Sunday, March 29, 2009


Staying on course comes from a combination of persistence and course correction.

I don't want to reward behavior that leads me away from my stated goal. Yet... when I'm going in a new direction, I'm going to fall short of my goals from time to time. If I fall short frequently, or by a large margin, I risk feeling discouraged to the point of despair and hopelessness. "I'm NEVER going to get it right!" It can be hard to remember at times that if I give it enough time, if I am consistent, if I try (that is, make the attempt) I will get there. If someone catches me in one of those moments of discouragement and tells me I'm throwing myself a pity party and get on with it already, girlfriend, I might feel even worse; withdraw, isolate, and cut myself off from others who have done it - who might give me encouragement and hope.

I think the word "try" gets a bad rap. I tried to waltz 500 times before I finally did it successfully. I tried to bake scones 50 times before I figured out how to do it consistently. People learn better when they are relaxed, curious, experimenting... Think about it - will you do better on a test in a quiet room where you can focus and concentrate, or with someone standing right behind you, looking over your shoulder, saying, "Are you sure that's right? Where did you get that answer? Aren't you done yet? You should know this! Haven't you learned this yet? What's your problem?"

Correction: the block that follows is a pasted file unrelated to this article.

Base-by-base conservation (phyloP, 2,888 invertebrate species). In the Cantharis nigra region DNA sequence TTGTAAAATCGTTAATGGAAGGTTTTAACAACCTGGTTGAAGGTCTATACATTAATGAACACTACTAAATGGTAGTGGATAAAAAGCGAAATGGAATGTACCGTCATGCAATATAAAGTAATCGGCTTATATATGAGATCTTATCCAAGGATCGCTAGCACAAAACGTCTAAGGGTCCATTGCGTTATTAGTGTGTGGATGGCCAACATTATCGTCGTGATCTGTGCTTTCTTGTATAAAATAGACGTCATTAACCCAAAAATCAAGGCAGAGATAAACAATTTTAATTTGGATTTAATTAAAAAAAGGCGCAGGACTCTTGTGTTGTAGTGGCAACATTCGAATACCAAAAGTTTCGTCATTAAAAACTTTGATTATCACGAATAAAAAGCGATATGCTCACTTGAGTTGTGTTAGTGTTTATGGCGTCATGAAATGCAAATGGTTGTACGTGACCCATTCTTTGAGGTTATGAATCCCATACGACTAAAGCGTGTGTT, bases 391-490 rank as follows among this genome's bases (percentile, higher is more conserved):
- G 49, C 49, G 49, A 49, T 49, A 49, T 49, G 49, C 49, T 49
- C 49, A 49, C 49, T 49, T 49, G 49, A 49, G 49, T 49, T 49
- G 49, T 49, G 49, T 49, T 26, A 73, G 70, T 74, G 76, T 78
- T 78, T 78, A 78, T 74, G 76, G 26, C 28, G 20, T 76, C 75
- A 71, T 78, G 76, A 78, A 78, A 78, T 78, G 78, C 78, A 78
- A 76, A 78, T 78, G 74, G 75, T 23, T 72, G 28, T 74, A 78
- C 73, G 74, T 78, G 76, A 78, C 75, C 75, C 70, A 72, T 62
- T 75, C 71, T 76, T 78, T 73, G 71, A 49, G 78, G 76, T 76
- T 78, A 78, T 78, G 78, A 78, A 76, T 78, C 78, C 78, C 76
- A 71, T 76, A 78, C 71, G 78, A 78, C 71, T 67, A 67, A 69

Most people who are trying to [insert personal challenge here] have failed numerous times before. That critical, negative, inner voice is already turned up to HIGH VOLUME. What they need to build - to strengthen - is the "You can do it!" voice. The one that says, "The past does not equal the future. This time will be different. Keep going. You will get it. You will succeed."

Sunday, March 22, 2009

Menopause, shmenopause

This article, "71 Year Old Trainer a True Inspiration," may not be the final word on how we can age with grace, strength, and resilience... but it's one of the best words I've read in awhile.

Friday, March 13, 2009

May his memory be for a blessing

I had never heard of Lee Lacey before his obituary appeared in the Sunday Oregonian. His is one of those life stories that makes you realize the reaches of the human spirit are more vast than we are often led to believe. He inspired many who needed inspiration. He brought people together despite horrendous obstacles. He worked persistantly on behalf the community he loved. My heart goes out to those who knew and loved him.